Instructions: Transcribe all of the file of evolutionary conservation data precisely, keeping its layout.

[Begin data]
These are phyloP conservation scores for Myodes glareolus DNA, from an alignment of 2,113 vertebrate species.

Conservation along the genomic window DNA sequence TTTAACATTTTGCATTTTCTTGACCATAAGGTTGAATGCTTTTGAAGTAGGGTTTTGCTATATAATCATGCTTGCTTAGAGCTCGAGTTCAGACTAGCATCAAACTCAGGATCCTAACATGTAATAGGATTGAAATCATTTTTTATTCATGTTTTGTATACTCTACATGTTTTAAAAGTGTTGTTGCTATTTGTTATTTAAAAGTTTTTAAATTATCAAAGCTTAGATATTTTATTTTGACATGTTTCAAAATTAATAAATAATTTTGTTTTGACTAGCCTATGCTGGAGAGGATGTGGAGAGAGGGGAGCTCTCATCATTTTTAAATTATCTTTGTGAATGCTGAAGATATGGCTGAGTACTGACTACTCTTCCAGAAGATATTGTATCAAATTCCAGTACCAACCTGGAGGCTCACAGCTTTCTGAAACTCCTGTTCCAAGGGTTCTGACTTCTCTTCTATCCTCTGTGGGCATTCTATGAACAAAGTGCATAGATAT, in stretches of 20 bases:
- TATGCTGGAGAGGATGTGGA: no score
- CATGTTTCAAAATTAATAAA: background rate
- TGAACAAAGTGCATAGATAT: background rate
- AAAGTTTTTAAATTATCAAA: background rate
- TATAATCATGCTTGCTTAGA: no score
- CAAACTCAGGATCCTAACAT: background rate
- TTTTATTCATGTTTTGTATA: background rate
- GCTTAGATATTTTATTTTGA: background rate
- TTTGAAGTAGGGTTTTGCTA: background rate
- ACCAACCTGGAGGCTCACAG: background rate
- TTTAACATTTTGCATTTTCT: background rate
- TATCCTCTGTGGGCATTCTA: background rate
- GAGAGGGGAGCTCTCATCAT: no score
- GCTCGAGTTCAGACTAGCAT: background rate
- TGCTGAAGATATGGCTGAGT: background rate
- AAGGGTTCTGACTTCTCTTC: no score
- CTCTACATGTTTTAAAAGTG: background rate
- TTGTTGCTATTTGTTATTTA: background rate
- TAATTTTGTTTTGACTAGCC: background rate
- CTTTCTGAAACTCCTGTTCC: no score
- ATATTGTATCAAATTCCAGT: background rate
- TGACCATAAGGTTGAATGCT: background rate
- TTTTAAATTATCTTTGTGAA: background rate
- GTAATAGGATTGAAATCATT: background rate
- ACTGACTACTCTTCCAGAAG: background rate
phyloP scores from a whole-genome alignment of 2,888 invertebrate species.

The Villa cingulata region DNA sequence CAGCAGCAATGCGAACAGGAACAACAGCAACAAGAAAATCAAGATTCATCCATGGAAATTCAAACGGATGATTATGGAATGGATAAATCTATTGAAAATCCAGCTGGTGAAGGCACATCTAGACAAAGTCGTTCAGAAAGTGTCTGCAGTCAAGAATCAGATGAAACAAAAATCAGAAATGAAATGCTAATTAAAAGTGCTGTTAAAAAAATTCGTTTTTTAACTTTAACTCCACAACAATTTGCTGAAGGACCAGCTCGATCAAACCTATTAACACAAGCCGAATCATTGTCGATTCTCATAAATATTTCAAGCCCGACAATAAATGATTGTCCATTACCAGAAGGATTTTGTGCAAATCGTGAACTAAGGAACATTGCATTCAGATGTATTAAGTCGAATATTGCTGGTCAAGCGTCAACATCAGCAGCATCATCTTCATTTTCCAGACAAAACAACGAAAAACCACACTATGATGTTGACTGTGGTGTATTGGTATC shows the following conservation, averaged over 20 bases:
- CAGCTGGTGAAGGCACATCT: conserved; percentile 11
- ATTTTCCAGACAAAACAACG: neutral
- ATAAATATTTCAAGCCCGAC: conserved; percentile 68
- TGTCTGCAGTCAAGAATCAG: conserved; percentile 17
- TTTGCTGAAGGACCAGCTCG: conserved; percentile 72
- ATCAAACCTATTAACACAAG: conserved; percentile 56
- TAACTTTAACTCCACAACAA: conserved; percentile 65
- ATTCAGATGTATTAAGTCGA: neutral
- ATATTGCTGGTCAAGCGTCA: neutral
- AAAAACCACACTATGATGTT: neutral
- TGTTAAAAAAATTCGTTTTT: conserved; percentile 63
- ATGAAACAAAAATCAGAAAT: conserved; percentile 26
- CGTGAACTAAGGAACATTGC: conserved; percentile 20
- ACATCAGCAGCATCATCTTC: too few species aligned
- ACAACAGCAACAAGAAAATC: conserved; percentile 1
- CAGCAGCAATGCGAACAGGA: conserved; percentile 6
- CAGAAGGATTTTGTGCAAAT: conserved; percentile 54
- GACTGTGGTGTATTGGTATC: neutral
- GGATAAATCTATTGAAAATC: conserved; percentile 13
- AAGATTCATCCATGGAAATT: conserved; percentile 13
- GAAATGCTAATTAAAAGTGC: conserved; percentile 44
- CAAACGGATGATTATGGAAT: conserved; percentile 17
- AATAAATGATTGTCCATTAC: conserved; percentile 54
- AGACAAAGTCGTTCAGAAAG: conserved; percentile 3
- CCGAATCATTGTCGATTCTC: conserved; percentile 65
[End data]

These are phyloP conservation scores for Myodes glareolus DNA, from an alignment of 2,113 vertebrate species.

Conservation along the genomic window DNA sequence TTTAACATTTTGCATTTTCTTGACCATAAGGTTGAATGCTTTTGAAGTAGGGTTTTGCTATATAATCATGCTTGCTTAGAGCTCGAGTTCAGACTAGCATCAAACTCAGGATCCTAACATGTAATAGGATTGAAATCATTTTTTATTCATGTTTTGTATACTCTACATGTTTTAAAAGTGTTGTTGCTATTTGTTATTTAAAAGTTTTTAAATTATCAAAGCTTAGATATTTTATTTTGACATGTTTCAAAATTAATAAATAATTTTGTTTTGACTAGCCTATGCTGGAGAGGATGTGGAGAGAGGGGAGCTCTCATCATTTTTAAATTATCTTTGTGAATGCTGAAGATATGGCTGAGTACTGACTACTCTTCCAGAAGATATTGTATCAAATTCCAGTACCAACCTGGAGGCTCACAGCTTTCTGAAACTCCTGTTCCAAGGGTTCTGACTTCTCTTCTATCCTCTGTGGGCATTCTATGAACAAAGTGCATAGATAT, in stretches of 20 bases:
- TATGCTGGAGAGGATGTGGA: no score
- CATGTTTCAAAATTAATAAA: background rate
- TGAACAAAGTGCATAGATAT: background rate
- AAAGTTTTTAAATTATCAAA: background rate
- TATAATCATGCTTGCTTAGA: no score
- CAAACTCAGGATCCTAACAT: background rate
- TTTTATTCATGTTTTGTATA: background rate
- GCTTAGATATTTTATTTTGA: background rate
- TTTGAAGTAGGGTTTTGCTA: background rate
- ACCAACCTGGAGGCTCACAG: background rate
- TTTAACATTTTGCATTTTCT: background rate
- TATCCTCTGTGGGCATTCTA: background rate
- GAGAGGGGAGCTCTCATCAT: no score
- GCTCGAGTTCAGACTAGCAT: background rate
- TGCTGAAGATATGGCTGAGT: background rate
- AAGGGTTCTGACTTCTCTTC: no score
- CTCTACATGTTTTAAAAGTG: background rate
- TTGTTGCTATTTGTTATTTA: background rate
- TAATTTTGTTTTGACTAGCC: background rate
- CTTTCTGAAACTCCTGTTCC: no score
- ATATTGTATCAAATTCCAGT: background rate
- TGACCATAAGGTTGAATGCT: background rate
- TTTTAAATTATCTTTGTGAA: background rate
- GTAATAGGATTGAAATCATT: background rate
- ACTGACTACTCTTCCAGAAG: background rate
phyloP scores from a whole-genome alignment of 2,888 invertebrate species.

The Villa cingulata region DNA sequence CAGCAGCAATGCGAACAGGAACAACAGCAACAAGAAAATCAAGATTCATCCATGGAAATTCAAACGGATGATTATGGAATGGATAAATCTATTGAAAATCCAGCTGGTGAAGGCACATCTAGACAAAGTCGTTCAGAAAGTGTCTGCAGTCAAGAATCAGATGAAACAAAAATCAGAAATGAAATGCTAATTAAAAGTGCTGTTAAAAAAATTCGTTTTTTAACTTTAACTCCACAACAATTTGCTGAAGGACCAGCTCGATCAAACCTATTAACACAAGCCGAATCATTGTCGATTCTCATAAATATTTCAAGCCCGACAATAAATGATTGTCCATTACCAGAAGGATTTTGTGCAAATCGTGAACTAAGGAACATTGCATTCAGATGTATTAAGTCGAATATTGCTGGTCAAGCGTCAACATCAGCAGCATCATCTTCATTTTCCAGACAAAACAACGAAAAACCACACTATGATGTTGACTGTGGTGTATTGGTATC shows the following conservation, averaged over 20 bases:
- CAGCTGGTGAAGGCACATCT: conserved; percentile 11
- ATTTTCCAGACAAAACAACG: neutral
- ATAAATATTTCAAGCCCGAC: conserved; percentile 68
- TGTCTGCAGTCAAGAATCAG: conserved; percentile 17
- TTTGCTGAAGGACCAGCTCG: conserved; percentile 72
- ATCAAACCTATTAACACAAG: conserved; percentile 56
- TAACTTTAACTCCACAACAA: conserved; percentile 65
- ATTCAGATGTATTAAGTCGA: neutral
- ATATTGCTGGTCAAGCGTCA: neutral
- AAAAACCACACTATGATGTT: neutral
- TGTTAAAAAAATTCGTTTTT: conserved; percentile 63
- ATGAAACAAAAATCAGAAAT: conserved; percentile 26
- CGTGAACTAAGGAACATTGC: conserved; percentile 20
- ACATCAGCAGCATCATCTTC: too few species aligned
- ACAACAGCAACAAGAAAATC: conserved; percentile 1
- CAGCAGCAATGCGAACAGGA: conserved; percentile 6
- CAGAAGGATTTTGTGCAAAT: conserved; percentile 54
- GACTGTGGTGTATTGGTATC: neutral
- GGATAAATCTATTGAAAATC: conserved; percentile 13
- AAGATTCATCCATGGAAATT: conserved; percentile 13
- GAAATGCTAATTAAAAGTGC: conserved; percentile 44
- CAAACGGATGATTATGGAAT: conserved; percentile 17
- AATAAATGATTGTCCATTAC: conserved; percentile 54
- AGACAAAGTCGTTCAGAAAG: conserved; percentile 3
- CCGAATCATTGTCGATTCTC: conserved; percentile 65